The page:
Curves Are “In” with TV Makers: First Impressions from CES 2014

1/7/14Follow @jpruth

New devices often strive for slim and sleek looks. This year, some tech giants are flaunting curves.

The exhibits opened today for this year’s International CES in Las Vegas but, as usual, journalists got an early look Monday at a few of the gadgets that will be on display. The weeklong event is a frenzy of technology promotions, which so far has included a botched appearance at the Samsung presser by movie director Michael Bay. Gaffs aside, the show really is about the devices anyway.

Curved televisions (and even a curved smartphone), seem to be the next “thing” from the likes of LG Electronics and Samsung. Early versions of curved TVs started to pop up last year and now manufacturers plan to ship more models for retail in 2014. But are curved screens just another gimmick to push these already expensive products?

New features always hike up prices; there is also a subtle bit of evolution at play. Organic LEDs, or OLEDs, have increasingly been used to make television screens thinner and more energy efficient. The technology works without backlighting and can be made into flexible displays. Now some TV makers think consumers will flock to OLED screens formed into concave shapes.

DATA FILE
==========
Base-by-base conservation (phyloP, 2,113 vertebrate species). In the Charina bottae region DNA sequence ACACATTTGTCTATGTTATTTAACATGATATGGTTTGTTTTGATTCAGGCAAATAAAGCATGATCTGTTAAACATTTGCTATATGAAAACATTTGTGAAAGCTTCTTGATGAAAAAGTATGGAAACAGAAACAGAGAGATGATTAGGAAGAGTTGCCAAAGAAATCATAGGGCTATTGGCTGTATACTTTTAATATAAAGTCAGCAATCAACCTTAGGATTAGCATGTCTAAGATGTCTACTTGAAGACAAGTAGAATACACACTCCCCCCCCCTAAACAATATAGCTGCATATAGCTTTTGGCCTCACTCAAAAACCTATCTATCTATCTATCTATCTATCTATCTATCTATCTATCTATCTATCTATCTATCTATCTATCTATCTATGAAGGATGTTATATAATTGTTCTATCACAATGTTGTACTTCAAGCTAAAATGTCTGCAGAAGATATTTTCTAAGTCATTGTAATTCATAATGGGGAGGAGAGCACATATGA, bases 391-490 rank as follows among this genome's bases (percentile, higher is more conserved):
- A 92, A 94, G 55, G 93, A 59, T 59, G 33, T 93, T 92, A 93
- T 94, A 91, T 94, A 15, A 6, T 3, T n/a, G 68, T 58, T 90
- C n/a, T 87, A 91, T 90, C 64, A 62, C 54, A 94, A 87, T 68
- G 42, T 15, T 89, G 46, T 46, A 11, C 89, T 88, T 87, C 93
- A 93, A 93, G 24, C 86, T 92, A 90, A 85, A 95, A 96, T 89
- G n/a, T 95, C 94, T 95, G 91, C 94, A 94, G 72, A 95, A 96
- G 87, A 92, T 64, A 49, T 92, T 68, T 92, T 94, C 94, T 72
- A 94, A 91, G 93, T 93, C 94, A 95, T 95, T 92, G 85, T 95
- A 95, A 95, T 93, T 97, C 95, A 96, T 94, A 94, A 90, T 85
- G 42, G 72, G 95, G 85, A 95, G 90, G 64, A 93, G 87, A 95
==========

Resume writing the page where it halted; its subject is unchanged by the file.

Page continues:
The theory is that a curve will give TV watchers a more panoramic view, but that may also depend on the size of the screen. Some models of curved TVs are also promised to display 3-D content without the need to wear special glasses. (Go back a few years and 3-D technology was hyped loudly for televisions—then quietly slipped into the background.)

The folks at Samsung, whose domestic headquarters is in Ridgefield Park, NJ, threw some extra garnish on one of its new toys. On Monday the company debuted an 85-inch TV that can bend from flat to curved at the touch of a button. Yup, a bendable television.

The curved trend is coming to other gadgets as well. LG Electronics built its G Flex smartphone, unveiled Monday, with a notable arc to its form factor. The company, which has its U.S. headquarters in Englewood Cliffs, NJ, said the new phone would fit more naturally to people’s faces when they make calls. LG also claimed the G Flex will offer video viewing experiences similar to its curved TVs—just on a much, much, much smaller screen.

This is just a smattering of what is in store at CES; wearable gadgets, connected devices, and tons of other technology from startups and behemoths await.

João-Pierre S. Ruth is the editor of Xconomy New York. He can be reached at jpruth@xconomy.com and followed on Twitter @jpruth. Follow @jpruth

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